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The turning point for Joyce and Junious was talking to other couples and discovering they weren’t as dysfunctional as they thought. “There are people who have gotten through this and are making it work. We started building relationships with other couples to help us get through rough periods,” says Joyce. Though their bond may not have been instantaneous, Joyce and Andre were able to work through their difficulties. “Our relationship is much better. I am thankful he and I were able to talk openly about our struggles back then and forgive each other,” shares Joyce. “My advice to a married couple going through a transitional period is to remember the covenant you made to your mate. It’s a season and things will get better. Be willing to seek help.”

Myth 2:

Kids come before the marriage. “Your marriage is the foundation for your family and if there are cracks in the foundation, then your family can collapse,” shares Ronnie. Her two kids seemed happy about her marriage to Lamar. But a year after “I do,” their oldest child was acting out and being disrespectful. At first the couple disagreed on discipline and next steps. “We realized we needed help and found it with marriage conferences and books,” she says. “The biggest thing was that we stuck together and didn’t allow our kids or family to crack our marriage,” Lamar adds.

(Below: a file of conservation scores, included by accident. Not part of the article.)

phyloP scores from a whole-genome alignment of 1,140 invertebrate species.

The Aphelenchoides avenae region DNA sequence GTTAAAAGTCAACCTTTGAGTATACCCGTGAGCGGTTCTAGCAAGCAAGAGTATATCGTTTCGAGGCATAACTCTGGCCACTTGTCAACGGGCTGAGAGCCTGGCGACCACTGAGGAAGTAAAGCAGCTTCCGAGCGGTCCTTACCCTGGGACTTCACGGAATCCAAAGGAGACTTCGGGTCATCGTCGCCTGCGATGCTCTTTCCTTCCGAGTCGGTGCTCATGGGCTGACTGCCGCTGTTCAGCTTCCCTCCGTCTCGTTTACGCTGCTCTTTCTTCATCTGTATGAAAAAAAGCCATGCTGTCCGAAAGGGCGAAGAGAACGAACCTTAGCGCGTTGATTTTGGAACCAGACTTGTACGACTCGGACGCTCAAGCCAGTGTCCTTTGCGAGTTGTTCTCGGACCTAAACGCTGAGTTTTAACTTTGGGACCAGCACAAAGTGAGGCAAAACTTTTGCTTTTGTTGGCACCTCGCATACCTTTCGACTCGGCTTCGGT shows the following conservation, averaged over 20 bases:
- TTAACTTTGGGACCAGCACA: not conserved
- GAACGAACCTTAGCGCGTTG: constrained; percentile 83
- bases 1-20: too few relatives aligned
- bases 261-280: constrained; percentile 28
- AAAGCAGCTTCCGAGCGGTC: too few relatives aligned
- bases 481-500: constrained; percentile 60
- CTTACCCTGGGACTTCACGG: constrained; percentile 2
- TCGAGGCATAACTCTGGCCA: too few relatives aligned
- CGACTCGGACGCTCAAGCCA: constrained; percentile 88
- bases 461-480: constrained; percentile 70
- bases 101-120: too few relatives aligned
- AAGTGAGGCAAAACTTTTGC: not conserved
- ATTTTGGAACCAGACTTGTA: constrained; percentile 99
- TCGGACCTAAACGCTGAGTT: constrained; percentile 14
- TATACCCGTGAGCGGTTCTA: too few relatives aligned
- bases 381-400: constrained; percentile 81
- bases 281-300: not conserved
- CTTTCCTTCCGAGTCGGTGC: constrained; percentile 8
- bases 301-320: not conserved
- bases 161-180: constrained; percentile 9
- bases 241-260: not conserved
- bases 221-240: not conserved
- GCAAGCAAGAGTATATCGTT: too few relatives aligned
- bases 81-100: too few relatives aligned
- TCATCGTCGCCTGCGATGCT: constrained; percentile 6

Myth 3:

We’re going to function like a biological family. Sheila and George F. Austin II are a blended family with ten children in Montgomery, Alabama, and have been married for 15 years. In the film Sheila recalls an early Christmas for the clan. “It was my tradition to have the big Christmas, with all the hoopla,” she says. She was in for a shock when she unwrapped a gift from her husband’s children and discovered an empty box. The lack of a present was a harsh blow and a reality check. “I came in with the attitude, I’m going to do everything for his children that I’ve done for my children,” Sheila admits. “I was not respecting their traditions and values.” By learning new skills for blended families, she saved hers. Sheila realized she could only be to her stepchildren what they wanted. “I said to them, “I could be a friend, or a mother, but it’s up to you what role you want me to play,” ” she shares.

And what’s in a name? Plenty for many families deciding what the nonbiological parent will be called. Dwyane Wade’s two sons call his wife, Gabrielle Union, by her family nickname, “Nicky.” The Tylers recommend doing what works for your household and not trying to force something on the kids that might make them uncomfortable.

Myth 4:

Children are forever damaged. “There are challenges children face when their biological parents break up and there’s a new relationship. When parents are nurturing, children turn out well and learn a lot about conflict management and their own role in the family,” says Adler-Baeder. “If you are focused on building a strong family, you can do it and children can turn out great.” Although kids are impacted by their parents’ relationship, they won’t be scarred for life. “My oldest son definitely had the most challenges when it came to blending the family,” recalls Ronnie. “I see the differences in him. It takes time for healing and maturity.”

This holiday season celebrate all the unique ways we love and create families.  

(This article was originally published in ESSENCE.)